New technology aims to save seals

5th March 2013

A new project aims to reduce seal interactions by shortening trawl fishing nets. SETFIA has established a project steering committee with representatives from the Australian Fisheries Management Authority (AFMA), SETFIA, Fishwell Consulting and the Phillip Island Nature Parks.
The project is supported by AFMA through funding from the Australian Government’s Caring for our Country initiative and ExxonMobil Australia. Caring For Our Country funds environmental projects aimed at protecting Australia’s natural environment and sustainability. ExxonMobil Australia supports marine conservation projects through its community contributions program and it has been a long term supporter of seal tracking and education projects by Phillip Island Nature Parks.
Seal populations are increasing but Fur Seals sometimes opportunistically feed on fish inside of trawl nets, and are occasionally caught in the net. Sometimes the seals are returned to the water unharmed, however some unfortunately drown. Populations of Australian Fur Seals are rapidly increasing in numbers, which may result in an increase in these interactions with the fishery. Reducing the chance of these interactions is a logical step for the fishery which is actively working to improve its sustainability.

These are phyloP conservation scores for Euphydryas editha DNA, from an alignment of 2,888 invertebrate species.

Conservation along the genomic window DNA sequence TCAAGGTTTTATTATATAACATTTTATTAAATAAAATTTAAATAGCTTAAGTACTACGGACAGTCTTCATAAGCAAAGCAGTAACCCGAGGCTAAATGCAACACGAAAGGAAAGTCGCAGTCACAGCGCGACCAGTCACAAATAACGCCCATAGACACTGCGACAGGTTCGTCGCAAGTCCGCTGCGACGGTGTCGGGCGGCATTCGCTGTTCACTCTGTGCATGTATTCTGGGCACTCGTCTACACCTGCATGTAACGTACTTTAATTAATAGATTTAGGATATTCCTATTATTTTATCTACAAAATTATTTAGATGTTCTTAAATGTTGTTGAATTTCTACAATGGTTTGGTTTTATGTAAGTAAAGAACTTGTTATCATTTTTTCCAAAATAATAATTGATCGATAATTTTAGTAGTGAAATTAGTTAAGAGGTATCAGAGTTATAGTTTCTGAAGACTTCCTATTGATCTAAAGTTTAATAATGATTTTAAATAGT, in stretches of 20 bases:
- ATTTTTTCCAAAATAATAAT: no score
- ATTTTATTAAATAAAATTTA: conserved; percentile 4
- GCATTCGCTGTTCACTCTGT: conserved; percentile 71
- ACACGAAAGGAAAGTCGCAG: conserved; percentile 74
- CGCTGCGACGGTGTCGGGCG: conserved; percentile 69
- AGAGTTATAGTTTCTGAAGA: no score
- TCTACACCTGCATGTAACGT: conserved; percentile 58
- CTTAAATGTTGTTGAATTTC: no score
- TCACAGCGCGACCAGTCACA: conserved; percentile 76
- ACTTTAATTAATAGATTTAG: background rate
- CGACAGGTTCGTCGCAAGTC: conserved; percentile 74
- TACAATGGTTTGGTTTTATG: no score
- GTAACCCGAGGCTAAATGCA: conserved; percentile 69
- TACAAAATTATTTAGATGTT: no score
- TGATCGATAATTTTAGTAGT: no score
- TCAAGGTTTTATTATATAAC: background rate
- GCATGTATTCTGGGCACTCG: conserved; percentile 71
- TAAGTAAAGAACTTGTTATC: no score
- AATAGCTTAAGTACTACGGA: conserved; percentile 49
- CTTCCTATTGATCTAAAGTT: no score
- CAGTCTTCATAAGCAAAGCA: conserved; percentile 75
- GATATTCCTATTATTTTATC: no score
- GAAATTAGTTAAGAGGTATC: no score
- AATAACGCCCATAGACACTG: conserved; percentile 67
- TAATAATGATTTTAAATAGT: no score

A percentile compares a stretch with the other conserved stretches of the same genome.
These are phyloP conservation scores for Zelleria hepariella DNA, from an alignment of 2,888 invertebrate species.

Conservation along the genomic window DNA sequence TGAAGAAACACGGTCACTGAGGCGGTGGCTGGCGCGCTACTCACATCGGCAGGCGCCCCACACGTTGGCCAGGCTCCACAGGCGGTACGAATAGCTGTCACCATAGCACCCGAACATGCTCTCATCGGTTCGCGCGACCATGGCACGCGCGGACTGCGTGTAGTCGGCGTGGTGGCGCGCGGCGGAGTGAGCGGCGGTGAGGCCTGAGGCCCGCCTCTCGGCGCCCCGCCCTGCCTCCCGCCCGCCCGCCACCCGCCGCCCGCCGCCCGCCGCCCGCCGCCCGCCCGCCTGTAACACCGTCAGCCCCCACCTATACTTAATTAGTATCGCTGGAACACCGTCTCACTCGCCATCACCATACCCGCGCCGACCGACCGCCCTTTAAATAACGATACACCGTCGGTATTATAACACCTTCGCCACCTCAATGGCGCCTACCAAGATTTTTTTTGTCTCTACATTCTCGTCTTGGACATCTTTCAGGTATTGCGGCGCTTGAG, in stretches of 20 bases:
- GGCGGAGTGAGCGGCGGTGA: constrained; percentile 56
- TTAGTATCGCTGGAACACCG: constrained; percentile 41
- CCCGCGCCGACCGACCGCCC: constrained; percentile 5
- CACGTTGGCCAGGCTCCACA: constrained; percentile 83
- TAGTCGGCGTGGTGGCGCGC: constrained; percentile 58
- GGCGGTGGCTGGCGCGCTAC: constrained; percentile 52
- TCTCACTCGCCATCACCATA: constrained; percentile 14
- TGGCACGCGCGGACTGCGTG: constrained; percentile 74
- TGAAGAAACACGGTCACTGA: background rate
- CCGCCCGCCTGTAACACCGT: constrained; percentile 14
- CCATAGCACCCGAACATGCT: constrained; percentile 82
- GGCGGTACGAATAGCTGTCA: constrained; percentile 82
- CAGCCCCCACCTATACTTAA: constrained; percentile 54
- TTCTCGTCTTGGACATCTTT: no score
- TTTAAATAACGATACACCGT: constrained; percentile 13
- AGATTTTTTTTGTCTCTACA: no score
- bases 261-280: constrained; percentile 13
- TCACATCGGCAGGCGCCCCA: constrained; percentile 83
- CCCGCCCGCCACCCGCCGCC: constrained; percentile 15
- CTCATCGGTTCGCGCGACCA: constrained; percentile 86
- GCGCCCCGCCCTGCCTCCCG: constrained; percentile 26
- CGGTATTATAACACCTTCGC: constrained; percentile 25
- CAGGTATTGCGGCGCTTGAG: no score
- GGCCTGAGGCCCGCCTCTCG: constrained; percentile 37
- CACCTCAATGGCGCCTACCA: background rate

Large trawl vessels are able to use grids that exclude seals from trawls, however they are impractical and unsafe on small vessels that are typical in the South East Trawl Fishery. In a rush to return to sea last year, a South East Trawl vessel did not have time to sew extensions into their trawl as they normally would. The extensions make the trawl longer and stops fast swimming fish escaping from the trawl. The crew found that having a shorter net (“modified trawl” in diagram above) did not affect catches of the slow swimming species that they were catching, but instead over time noticed a large decrease in interactions with seals.
These fishermen approached SETFIA to formally trial the net in reducing seal interactions. Key areas of investigation are whether the shorter net can reduce seal interactions without reducing commercial fish catch. The project will collect data from a normal trawl and a shortened trawl over a year and results will be reported in early 2014.